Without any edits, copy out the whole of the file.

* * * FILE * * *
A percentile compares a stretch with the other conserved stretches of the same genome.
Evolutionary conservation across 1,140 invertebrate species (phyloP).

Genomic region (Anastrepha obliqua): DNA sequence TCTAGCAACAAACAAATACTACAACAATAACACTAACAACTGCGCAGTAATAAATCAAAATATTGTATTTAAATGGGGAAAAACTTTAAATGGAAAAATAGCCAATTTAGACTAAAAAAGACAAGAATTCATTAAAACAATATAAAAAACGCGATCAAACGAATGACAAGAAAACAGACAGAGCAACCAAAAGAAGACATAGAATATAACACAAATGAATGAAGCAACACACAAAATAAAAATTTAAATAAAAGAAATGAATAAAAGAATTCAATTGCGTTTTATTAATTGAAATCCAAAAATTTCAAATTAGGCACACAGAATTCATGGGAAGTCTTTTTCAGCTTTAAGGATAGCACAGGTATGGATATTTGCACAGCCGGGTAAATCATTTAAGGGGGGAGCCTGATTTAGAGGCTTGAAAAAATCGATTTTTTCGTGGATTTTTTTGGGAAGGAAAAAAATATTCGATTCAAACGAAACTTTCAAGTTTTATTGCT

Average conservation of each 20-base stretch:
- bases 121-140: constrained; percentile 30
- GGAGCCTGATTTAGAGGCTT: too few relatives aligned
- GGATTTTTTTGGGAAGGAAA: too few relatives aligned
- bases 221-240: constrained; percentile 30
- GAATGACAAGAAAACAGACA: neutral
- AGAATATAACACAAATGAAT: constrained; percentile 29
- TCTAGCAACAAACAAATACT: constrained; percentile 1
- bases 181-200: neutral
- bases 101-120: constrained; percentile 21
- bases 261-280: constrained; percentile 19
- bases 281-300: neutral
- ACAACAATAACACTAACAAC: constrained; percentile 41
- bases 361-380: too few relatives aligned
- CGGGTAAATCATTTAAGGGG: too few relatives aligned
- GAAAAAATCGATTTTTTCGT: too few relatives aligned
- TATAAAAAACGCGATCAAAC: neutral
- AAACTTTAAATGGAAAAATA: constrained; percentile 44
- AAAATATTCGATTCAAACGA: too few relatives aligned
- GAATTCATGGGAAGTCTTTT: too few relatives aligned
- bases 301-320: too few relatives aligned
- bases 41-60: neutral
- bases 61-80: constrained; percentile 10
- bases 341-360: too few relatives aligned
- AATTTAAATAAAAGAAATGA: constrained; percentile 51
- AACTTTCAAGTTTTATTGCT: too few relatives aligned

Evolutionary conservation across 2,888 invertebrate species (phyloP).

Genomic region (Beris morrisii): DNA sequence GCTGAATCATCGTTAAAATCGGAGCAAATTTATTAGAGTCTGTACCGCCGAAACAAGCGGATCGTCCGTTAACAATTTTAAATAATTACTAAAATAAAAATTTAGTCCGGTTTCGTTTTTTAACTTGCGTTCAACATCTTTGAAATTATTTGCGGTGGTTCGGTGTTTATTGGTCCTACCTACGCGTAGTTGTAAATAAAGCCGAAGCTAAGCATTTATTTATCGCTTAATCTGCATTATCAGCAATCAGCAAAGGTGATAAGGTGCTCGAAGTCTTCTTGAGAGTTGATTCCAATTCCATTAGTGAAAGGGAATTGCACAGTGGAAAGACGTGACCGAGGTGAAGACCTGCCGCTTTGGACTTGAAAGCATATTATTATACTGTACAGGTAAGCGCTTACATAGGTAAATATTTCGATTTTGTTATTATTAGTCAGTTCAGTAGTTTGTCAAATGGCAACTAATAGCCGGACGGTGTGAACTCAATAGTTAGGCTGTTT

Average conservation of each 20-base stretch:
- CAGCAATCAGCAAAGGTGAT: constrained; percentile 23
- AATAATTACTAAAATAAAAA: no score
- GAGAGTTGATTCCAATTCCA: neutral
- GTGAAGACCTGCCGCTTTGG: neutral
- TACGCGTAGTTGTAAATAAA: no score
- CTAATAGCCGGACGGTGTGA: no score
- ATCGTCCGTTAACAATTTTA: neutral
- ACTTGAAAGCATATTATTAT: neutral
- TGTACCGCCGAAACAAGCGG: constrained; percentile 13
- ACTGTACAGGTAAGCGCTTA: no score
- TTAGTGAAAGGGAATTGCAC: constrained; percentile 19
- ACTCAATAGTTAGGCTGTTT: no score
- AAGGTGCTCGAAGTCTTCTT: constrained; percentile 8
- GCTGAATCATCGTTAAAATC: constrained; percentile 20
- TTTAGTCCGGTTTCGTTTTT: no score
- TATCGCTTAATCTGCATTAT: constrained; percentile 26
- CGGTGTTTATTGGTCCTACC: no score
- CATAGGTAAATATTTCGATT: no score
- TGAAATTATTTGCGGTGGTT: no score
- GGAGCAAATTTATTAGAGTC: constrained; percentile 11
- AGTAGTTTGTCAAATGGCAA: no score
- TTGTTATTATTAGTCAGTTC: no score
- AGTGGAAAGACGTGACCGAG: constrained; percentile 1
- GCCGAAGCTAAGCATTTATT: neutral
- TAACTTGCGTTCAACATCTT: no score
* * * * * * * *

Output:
A percentile compares a stretch with the other conserved stretches of the same genome.
Evolutionary conservation across 1,140 invertebrate species (phyloP).

Genomic region (Anastrepha obliqua): DNA sequence TCTAGCAACAAACAAATACTACAACAATAACACTAACAACTGCGCAGTAATAAATCAAAATATTGTATTTAAATGGGGAAAAACTTTAAATGGAAAAATAGCCAATTTAGACTAAAAAAGACAAGAATTCATTAAAACAATATAAAAAACGCGATCAAACGAATGACAAGAAAACAGACAGAGCAACCAAAAGAAGACATAGAATATAACACAAATGAATGAAGCAACACACAAAATAAAAATTTAAATAAAAGAAATGAATAAAAGAATTCAATTGCGTTTTATTAATTGAAATCCAAAAATTTCAAATTAGGCACACAGAATTCATGGGAAGTCTTTTTCAGCTTTAAGGATAGCACAGGTATGGATATTTGCACAGCCGGGTAAATCATTTAAGGGGGGAGCCTGATTTAGAGGCTTGAAAAAATCGATTTTTTCGTGGATTTTTTTGGGAAGGAAAAAAATATTCGATTCAAACGAAACTTTCAAGTTTTATTGCT

Average conservation of each 20-base stretch:
- bases 121-140: constrained; percentile 30
- GGAGCCTGATTTAGAGGCTT: too few relatives aligned
- GGATTTTTTTGGGAAGGAAA: too few relatives aligned
- bases 221-240: constrained; percentile 30
- GAATGACAAGAAAACAGACA: neutral
- AGAATATAACACAAATGAAT: constrained; percentile 29
- TCTAGCAACAAACAAATACT: constrained; percentile 1
- bases 181-200: neutral
- bases 101-120: constrained; percentile 21
- bases 261-280: constrained; percentile 19
- bases 281-300: neutral
- ACAACAATAACACTAACAAC: constrained; percentile 41
- bases 361-380: too few relatives aligned
- CGGGTAAATCATTTAAGGGG: too few relatives aligned
- GAAAAAATCGATTTTTTCGT: too few relatives aligned
- TATAAAAAACGCGATCAAAC: neutral
- AAACTTTAAATGGAAAAATA: constrained; percentile 44
- AAAATATTCGATTCAAACGA: too few relatives aligned
- GAATTCATGGGAAGTCTTTT: too few relatives aligned
- bases 301-320: too few relatives aligned
- bases 41-60: neutral
- bases 61-80: constrained; percentile 10
- bases 341-360: too few relatives aligned
- AATTTAAATAAAAGAAATGA: constrained; percentile 51
- AACTTTCAAGTTTTATTGCT: too few relatives aligned

Evolutionary conservation across 2,888 invertebrate species (phyloP).

Genomic region (Beris morrisii): DNA sequence GCTGAATCATCGTTAAAATCGGAGCAAATTTATTAGAGTCTGTACCGCCGAAACAAGCGGATCGTCCGTTAACAATTTTAAATAATTACTAAAATAAAAATTTAGTCCGGTTTCGTTTTTTAACTTGCGTTCAACATCTTTGAAATTATTTGCGGTGGTTCGGTGTTTATTGGTCCTACCTACGCGTAGTTGTAAATAAAGCCGAAGCTAAGCATTTATTTATCGCTTAATCTGCATTATCAGCAATCAGCAAAGGTGATAAGGTGCTCGAAGTCTTCTTGAGAGTTGATTCCAATTCCATTAGTGAAAGGGAATTGCACAGTGGAAAGACGTGACCGAGGTGAAGACCTGCCGCTTTGGACTTGAAAGCATATTATTATACTGTACAGGTAAGCGCTTACATAGGTAAATATTTCGATTTTGTTATTATTAGTCAGTTCAGTAGTTTGTCAAATGGCAACTAATAGCCGGACGGTGTGAACTCAATAGTTAGGCTGTTT

Average conservation of each 20-base stretch:
- CAGCAATCAGCAAAGGTGAT: constrained; percentile 23
- AATAATTACTAAAATAAAAA: no score
- GAGAGTTGATTCCAATTCCA: neutral
- GTGAAGACCTGCCGCTTTGG: neutral
- TACGCGTAGTTGTAAATAAA: no score
- CTAATAGCCGGACGGTGTGA: no score
- ATCGTCCGTTAACAATTTTA: neutral
- ACTTGAAAGCATATTATTAT: neutral
- TGTACCGCCGAAACAAGCGG: constrained; percentile 13
- ACTGTACAGGTAAGCGCTTA: no score
- TTAGTGAAAGGGAATTGCAC: constrained; percentile 19
- ACTCAATAGTTAGGCTGTTT: no score
- AAGGTGCTCGAAGTCTTCTT: constrained; percentile 8
- GCTGAATCATCGTTAAAATC: constrained; percentile 20
- TTTAGTCCGGTTTCGTTTTT: no score
- TATCGCTTAATCTGCATTAT: constrained; percentile 26
- CGGTGTTTATTGGTCCTACC: no score
- CATAGGTAAATATTTCGATT: no score
- TGAAATTATTTGCGGTGGTT: no score
- GGAGCAAATTTATTAGAGTC: constrained; percentile 11
- AGTAGTTTGTCAAATGGCAA: no score
- TTGTTATTATTAGTCAGTTC: no score
- AGTGGAAAGACGTGACCGAG: constrained; percentile 1
- GCCGAAGCTAAGCATTTATT: neutral
- TAACTTGCGTTCAACATCTT: no score